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C# Service Terminating Itself

I have a C# Windows Service running as the NetworkService account because it
needs to access a network share.

As part of the service's initialization, I want the service to terminate, if
an unrecoverable error occurs. When that case occurs, I create a
ServiceControll er object and call the Stop() method.

However - I get an exception thrown saying access denied. If I switch to
using the LocalService account it works fine, but I lose access to my
network resources.

What is the proper way for a service to stop itself? I would really rather
not add a separate user account to accomplish this. It seems kind of odd
that a service cannot stop itself.
Any ideas?

--
Adam Clauss

Nov 17 '05 #1
23 7581
> However - I get an exception thrown saying access denied. If I switch to
using the LocalService account it works fine, but I lose access to my
network resources.
Looks like LocalService has rights to stop services, but NetworkService
does not. Sounds logical enough: the method you use can be used to stop
any service, not just itself.
What is the proper way for a service to stop itself? I would really
rather
not add a separate user account to accomplish this. It seems kind of odd
that a service cannot stop itself.
Any ideas?

Did you try Application.Exi t() ?

Greetings,
Wessel
Nov 17 '05 #2
"Wessel Troost" <no*****@like.t he.sun> wrote in message
news:op.st9qu6x af3yrl7@asbel.. .
However - I get an exception thrown saying access denied. If I switch to
using the LocalService account it works fine, but I lose access to my
network resources.
Looks like LocalService has rights to stop services, but NetworkService
does not. Sounds logical enough: the method you use can be used to stop
any service, not just itself.
What is the proper way for a service to stop itself? I would really
rather
not add a separate user account to accomplish this. It seems kind of odd
that a service cannot stop itself.
Any ideas?

Did you try Application.Exi t() ?


Would be great, but that only exists in a Windows.Forms context.

--
Adam Clauss

Greetings,
Wessel

Nov 17 '05 #3
Initialize your service in OnStart and throw an exception if it fails.
Throwing an exception will terminate the service, report an error to the SCM
and automatically log the exception message in the Application log.

Willy.

"Adam Clauss" <ca*****@tamu.e du> wrote in message
news:11******** *****@corp.supe rnews.com...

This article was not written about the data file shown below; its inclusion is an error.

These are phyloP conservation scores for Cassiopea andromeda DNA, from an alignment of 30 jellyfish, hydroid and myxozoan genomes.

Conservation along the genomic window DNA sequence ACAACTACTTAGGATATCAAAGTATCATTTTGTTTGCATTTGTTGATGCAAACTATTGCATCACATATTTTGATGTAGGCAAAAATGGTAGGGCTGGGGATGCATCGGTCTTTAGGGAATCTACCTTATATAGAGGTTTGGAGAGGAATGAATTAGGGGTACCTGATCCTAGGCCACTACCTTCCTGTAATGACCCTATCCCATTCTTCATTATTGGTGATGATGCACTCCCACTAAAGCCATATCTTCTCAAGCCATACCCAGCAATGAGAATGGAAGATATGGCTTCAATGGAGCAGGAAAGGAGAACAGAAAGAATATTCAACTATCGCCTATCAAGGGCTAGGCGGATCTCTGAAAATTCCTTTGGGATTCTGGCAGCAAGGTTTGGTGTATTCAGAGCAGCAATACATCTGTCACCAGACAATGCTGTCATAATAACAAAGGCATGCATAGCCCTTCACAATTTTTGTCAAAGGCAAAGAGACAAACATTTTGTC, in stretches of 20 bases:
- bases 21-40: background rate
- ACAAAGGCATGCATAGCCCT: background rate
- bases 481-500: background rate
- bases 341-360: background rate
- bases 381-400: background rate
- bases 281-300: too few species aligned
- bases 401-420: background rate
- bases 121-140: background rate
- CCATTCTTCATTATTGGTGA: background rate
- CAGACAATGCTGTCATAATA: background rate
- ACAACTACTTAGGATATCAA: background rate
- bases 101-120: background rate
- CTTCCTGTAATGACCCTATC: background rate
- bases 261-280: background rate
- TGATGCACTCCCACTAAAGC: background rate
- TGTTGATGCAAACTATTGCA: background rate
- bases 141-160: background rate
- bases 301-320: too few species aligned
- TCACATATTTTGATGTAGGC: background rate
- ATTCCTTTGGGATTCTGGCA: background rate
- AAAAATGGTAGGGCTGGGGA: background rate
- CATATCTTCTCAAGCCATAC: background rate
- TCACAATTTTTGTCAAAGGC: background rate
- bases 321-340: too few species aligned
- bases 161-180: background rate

"Wessel Troost" <no*****@like.t he.sun> wrote in message
news:op.st9qu6x af3yrl7@asbel.. .
However - I get an exception thrown saying access denied. If I switch
to
using the LocalService account it works fine, but I lose access to my
network resources.

Looks like LocalService has rights to stop services, but NetworkService
does not. Sounds logical enough: the method you use can be used to stop
any service, not just itself.
What is the proper way for a service to stop itself? I would really
rather
not add a separate user account to accomplish this. It seems kind of
odd
that a service cannot stop itself.
Any ideas?

Did you try Application.Exi t() ?


Would be great, but that only exists in a Windows.Forms context.

--
Adam Clauss

Greetings,
Wessel


Nov 17 '05 #4
"Willy Denoyette [MVP]" <wi************ *@telenet.be> wrote in message
news:uT******** ******@TK2MSFTN GP09.phx.gbl...
Initialize your service in OnStart and throw an exception if it fails.
Throwing an exception will terminate the service, report an error to the
SCM and automatically log the exception message in the Application log.
Is that considered a "good" way to terminate a service? It's also possible
that sometime down the road (post-initialization) that we may want to
terminate. Unfortunately, "down the road' for our application means from
one of several threads. Throwing an exception here will not actually
terminate the service. Is there a way to end it from there?

It's amazing... I never though I would have trouble trying to END an
application :)

--
Adam Clauss


Willy.

"Adam Clauss" <ca*****@tamu.e du> wrote in message
news:11******** *****@corp.supe rnews.com...
"Wessel Troost" <no*****@like.t he.sun> wrote in message
news:op.st9qu6x af3yrl7@asbel.. .
However - I get an exception thrown saying access denied. If I switch
to
using the LocalService account it works fine, but I lose access to my
network resources.

Looks like LocalService has rights to stop services, but NetworkService
does not. Sounds logical enough: the method you use can be used to stop
any service, not just itself.

What is the proper way for a service to stop itself? I would really
rather
not add a separate user account to accomplish this. It seems kind of
odd
that a service cannot stop itself.
Any ideas?

Did you try Application.Exi t() ?


Would be great, but that only exists in a Windows.Forms context.

--
Adam Clauss

Greetings,
Wessel



Nov 17 '05 #5
> Is that considered a "good" way to terminate a service? It's also

What Willy says sounds very good, definitely the way to go.
possible
that sometime down the road (post-initialization) that we may want to
terminate. Unfortunately, "down the road' for our application means from
one of several threads. Throwing an exception here will not actually
terminate the service. Is there a way to end it from there?

Eeh.... maybe this works:

Environment.Exi t()

or if you're in a bad mood:

Process.GetCurr entProcess().Ki ll();

Greetings,
Wessel
Nov 17 '05 #6